Thursday, December 18, 2014

Casual gamers are idiots

Do you know the old joke that the current "MTV generation" has the attention span of a goldfish?

Well, it's not a joke. It's absolutely and completely true. (Of course there are always exceptions, but we are talking about averages and majorities.)

When talking eg. about mobile phone games, and people browsing them (ie. installing a big bunch of free games and trying them to see if they like them) it has been estimated that a free game has about three seconds to interest the player, or else the player will move to something else and probably never come back.

That's right. Three seconds. That's not a typo. Not three minutes. Not thirty seconds.

Three seconds.

The casual gaming industry, especially on mobile phone platforms, is basically a fast food restaurant of video games. No, even "fast food restaurant" is way too slow. There even isn't any appropriate metaphor for this. People basically "channel-surf" through hundreds of free games, and if you can't get their attention in a few seconds, they will just skip your game.

One consequence of this is a very important and crucial rule of thumb for casual games: People do not read text.

The more textual information you put into your game, the worse. That's because, and if I didn't make myself clear enough, people do not read text. (Perhaps the only exception to this is if actual money is involved, but when we are talking about everything else in your game, it's a fact.)

That's not to say that your game shouldn't have any text at all. "Reading text" means "reading and understanding". In other words, any text that appears in your game must be inconsequential with respect to the gameplay itself. You of course can have inconsequential things like character and place names etc, but important or useful information should never be given to the player as text. Because, and I emphasize once again: People do not read text.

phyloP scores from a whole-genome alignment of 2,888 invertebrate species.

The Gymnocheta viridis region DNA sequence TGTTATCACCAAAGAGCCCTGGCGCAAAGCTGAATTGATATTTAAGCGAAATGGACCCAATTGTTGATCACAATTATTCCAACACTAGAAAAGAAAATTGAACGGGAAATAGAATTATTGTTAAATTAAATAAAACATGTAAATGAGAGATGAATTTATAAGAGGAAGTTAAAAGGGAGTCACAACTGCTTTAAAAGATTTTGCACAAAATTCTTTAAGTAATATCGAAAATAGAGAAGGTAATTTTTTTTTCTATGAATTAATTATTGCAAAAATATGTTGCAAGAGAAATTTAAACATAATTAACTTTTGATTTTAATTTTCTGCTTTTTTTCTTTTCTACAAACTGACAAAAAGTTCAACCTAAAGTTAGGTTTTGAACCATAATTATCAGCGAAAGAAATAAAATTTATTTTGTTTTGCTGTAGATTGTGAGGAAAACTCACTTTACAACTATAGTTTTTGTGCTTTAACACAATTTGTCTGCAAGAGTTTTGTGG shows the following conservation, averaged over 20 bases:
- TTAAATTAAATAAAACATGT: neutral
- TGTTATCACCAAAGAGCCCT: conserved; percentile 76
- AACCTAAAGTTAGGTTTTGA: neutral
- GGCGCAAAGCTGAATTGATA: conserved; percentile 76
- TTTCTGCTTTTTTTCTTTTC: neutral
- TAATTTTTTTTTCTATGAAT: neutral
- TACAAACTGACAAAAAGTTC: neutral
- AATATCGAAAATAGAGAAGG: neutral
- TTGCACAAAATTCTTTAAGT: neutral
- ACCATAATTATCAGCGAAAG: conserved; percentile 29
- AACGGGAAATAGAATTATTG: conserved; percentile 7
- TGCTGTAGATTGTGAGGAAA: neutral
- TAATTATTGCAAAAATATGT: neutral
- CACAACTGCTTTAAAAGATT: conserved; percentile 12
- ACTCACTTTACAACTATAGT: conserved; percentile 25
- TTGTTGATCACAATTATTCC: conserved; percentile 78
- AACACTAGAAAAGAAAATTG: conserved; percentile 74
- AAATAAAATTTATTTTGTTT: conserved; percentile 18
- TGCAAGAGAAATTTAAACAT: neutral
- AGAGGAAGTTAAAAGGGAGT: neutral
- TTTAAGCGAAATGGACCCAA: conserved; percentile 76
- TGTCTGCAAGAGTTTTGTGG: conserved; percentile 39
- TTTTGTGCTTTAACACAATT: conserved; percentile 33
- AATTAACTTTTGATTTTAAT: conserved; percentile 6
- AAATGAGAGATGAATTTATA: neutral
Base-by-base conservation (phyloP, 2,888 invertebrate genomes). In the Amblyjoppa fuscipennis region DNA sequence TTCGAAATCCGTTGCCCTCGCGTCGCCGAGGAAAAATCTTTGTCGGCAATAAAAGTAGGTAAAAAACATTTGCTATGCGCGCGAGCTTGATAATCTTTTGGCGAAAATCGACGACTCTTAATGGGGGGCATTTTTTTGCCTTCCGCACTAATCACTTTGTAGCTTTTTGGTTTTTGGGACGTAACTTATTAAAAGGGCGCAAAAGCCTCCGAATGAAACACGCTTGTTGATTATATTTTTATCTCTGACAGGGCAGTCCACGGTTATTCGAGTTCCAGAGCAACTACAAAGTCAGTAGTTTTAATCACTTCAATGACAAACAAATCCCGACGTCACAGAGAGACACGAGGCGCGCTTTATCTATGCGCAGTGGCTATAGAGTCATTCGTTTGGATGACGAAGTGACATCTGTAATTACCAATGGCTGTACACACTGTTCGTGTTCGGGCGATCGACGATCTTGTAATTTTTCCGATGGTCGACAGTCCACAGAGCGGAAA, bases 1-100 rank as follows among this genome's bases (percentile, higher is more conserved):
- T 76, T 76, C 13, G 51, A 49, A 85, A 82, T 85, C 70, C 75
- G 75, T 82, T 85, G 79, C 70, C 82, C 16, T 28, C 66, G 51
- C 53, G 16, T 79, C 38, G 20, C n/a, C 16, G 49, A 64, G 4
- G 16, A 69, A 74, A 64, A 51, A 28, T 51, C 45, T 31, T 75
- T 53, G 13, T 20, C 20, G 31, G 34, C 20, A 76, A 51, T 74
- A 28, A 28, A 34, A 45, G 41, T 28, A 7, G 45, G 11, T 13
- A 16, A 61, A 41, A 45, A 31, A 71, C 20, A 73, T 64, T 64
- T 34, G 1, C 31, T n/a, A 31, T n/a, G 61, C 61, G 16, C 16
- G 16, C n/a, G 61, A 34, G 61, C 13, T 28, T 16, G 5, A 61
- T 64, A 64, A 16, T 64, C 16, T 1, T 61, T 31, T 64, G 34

For example, adding a tutorial to your game that's mostly text-based is completely useless work. Even if the tutorial is gameplay-based (rather than just walls of text), if things are explained in text, your users will not read the text. If your tutorial eg. goes through a stage in the game and explains in text what different things do, it will be basically exactly the same as if the text wasn't there at all. If you design your tutorial so that reading the text is required to understand the tutorial, you are doing it wrong.

This can be highly annoying. In a game project I have been working with we have such a tutorial because it's the most fluent (and inexpensive) way of explaining the different actions you can do in the game and the different GUI elements. It would be quite difficult to do it otherwise. I have tried to make it as visual and as clear as possible, with very short messages (two or three short lines at most), bouncing arrows pointing to the GUI elements being explained, and so on.

But it's all in vain, because people don't read text. User testing has shown that the average player does indeed not read any of the text and gets frustrated if they can't quickly skip through the tutorial.

Currently the tutorial has simply been relegated as a button half-hidden in a settings menu, most probably never to be seen but by a very small minority of players (and from those even a lesser amount will actually go through it).

When you are designing a casual game for mobile phones, you have to assume that your average user has the mental capacity of a 3-year-old who can't read and who can't concentrate on anything "boring" for more then three seconds.

That's the mental capacity of the average user.

Sometimes I despair about the future of humanity.

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